This Week in Diversity: Boys, Girls, and Government

Yesterday we posted a video on the frustrations of biracial people being put into little boxes. Taking a very different view is Michele Elam, with a thought-provoking article about the pitfalls of “mark one or more races” on the census.

On her blog, author Shannon Hale takes a look at the lack of girls in children’s movies, the limited roles they play, and an appeal to parents: take your sons to movies with girl heroes. The same goes for books and the same goes for other types of diversity: give the children you know books with heroes who don’t look like them.

Race-Talk has an in-depth look at drug policy and the way it contributes to racial disparity in the U.S. There’s some speculation on why drug policy evolved the way it did, but also a concrete look at its effects.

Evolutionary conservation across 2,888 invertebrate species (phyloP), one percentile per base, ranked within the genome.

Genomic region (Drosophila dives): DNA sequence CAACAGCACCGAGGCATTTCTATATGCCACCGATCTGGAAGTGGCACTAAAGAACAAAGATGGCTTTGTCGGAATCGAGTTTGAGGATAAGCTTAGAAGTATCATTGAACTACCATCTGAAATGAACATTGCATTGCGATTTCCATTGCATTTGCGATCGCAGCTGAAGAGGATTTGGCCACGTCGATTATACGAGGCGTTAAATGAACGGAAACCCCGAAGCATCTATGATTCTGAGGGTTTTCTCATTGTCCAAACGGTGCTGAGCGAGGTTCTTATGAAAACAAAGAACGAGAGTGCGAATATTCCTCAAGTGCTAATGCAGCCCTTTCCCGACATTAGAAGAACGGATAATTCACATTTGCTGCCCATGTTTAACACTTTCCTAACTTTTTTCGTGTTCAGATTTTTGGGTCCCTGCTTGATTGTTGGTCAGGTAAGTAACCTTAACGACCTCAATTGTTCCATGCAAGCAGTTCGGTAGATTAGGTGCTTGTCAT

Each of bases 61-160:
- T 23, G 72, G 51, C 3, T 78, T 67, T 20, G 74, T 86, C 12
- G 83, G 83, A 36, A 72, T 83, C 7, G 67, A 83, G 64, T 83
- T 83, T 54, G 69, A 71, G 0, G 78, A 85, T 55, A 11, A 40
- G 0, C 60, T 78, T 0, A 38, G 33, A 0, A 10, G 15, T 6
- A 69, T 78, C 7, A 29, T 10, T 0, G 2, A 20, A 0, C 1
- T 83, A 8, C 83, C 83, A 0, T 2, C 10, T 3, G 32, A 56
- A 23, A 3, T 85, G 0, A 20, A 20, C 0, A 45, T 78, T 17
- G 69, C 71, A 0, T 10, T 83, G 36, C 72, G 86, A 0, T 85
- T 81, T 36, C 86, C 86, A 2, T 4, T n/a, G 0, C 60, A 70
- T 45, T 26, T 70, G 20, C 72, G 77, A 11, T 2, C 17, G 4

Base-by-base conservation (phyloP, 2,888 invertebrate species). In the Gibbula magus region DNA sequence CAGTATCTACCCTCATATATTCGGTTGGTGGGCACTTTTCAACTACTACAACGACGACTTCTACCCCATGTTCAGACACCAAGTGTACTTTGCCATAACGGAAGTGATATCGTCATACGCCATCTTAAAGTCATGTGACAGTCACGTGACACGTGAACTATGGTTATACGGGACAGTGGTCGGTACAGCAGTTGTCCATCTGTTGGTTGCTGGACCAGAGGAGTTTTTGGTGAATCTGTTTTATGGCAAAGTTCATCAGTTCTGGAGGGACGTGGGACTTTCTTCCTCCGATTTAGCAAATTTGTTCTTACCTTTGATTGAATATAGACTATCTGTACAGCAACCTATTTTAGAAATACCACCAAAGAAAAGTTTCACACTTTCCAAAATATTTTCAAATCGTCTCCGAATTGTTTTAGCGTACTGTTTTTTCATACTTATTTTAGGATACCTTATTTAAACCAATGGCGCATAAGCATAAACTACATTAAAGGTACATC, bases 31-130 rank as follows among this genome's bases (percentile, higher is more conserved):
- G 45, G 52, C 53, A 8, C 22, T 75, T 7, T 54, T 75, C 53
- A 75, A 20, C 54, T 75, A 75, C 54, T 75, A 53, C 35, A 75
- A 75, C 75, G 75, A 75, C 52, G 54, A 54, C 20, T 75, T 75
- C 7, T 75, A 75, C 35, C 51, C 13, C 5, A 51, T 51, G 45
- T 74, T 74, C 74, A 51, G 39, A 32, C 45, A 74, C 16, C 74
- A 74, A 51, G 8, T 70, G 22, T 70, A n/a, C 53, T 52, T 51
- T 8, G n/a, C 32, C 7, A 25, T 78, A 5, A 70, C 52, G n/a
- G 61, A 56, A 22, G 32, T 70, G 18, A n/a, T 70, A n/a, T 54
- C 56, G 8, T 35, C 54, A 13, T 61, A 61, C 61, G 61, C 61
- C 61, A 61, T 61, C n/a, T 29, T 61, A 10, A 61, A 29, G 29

In the speculative fiction world, Asimov’s has an essay on Western speculative fiction authors writing about non-Western cultures; Rose Fox at Genreville provides a rebuttal and a more nuanced look at the issue. (By the way, have you heard that we’re going to be diversifying MG/YA speculative fiction with the imprint Tu Books? And that we’re really quite excited?)

And on that note, we’re off! Have a good weekend and happy reading!

2 Comments

  1. Posted March 15, 2010 at 9:19 pm | Permalink

    Thank you for all the great links – esp Asimov. I am off to read…

    p.s. my MG book has a female protag, and my boys (all 3) love it

  2. Posted March 16, 2010 at 9:27 am | Permalink

    Good to hear, Susan. A friend of mine made the claim the other day that what boys want is a protagonist who kicks butt, and the gender doesn’t matter as long as butt is being kicked.


2 Trackbacks/Pingbacks

  1. [...] Continuing last week’s conversation on being biracial or multiracial—in a video and link to an essay about census—we have a video looking back to the 2008 presidential campaign and a group of multiracial [...]

  2. [...] up on last week’s links dealing with interracial writing in the speculative fiction community is Nisi Shawl, who hits home [...]

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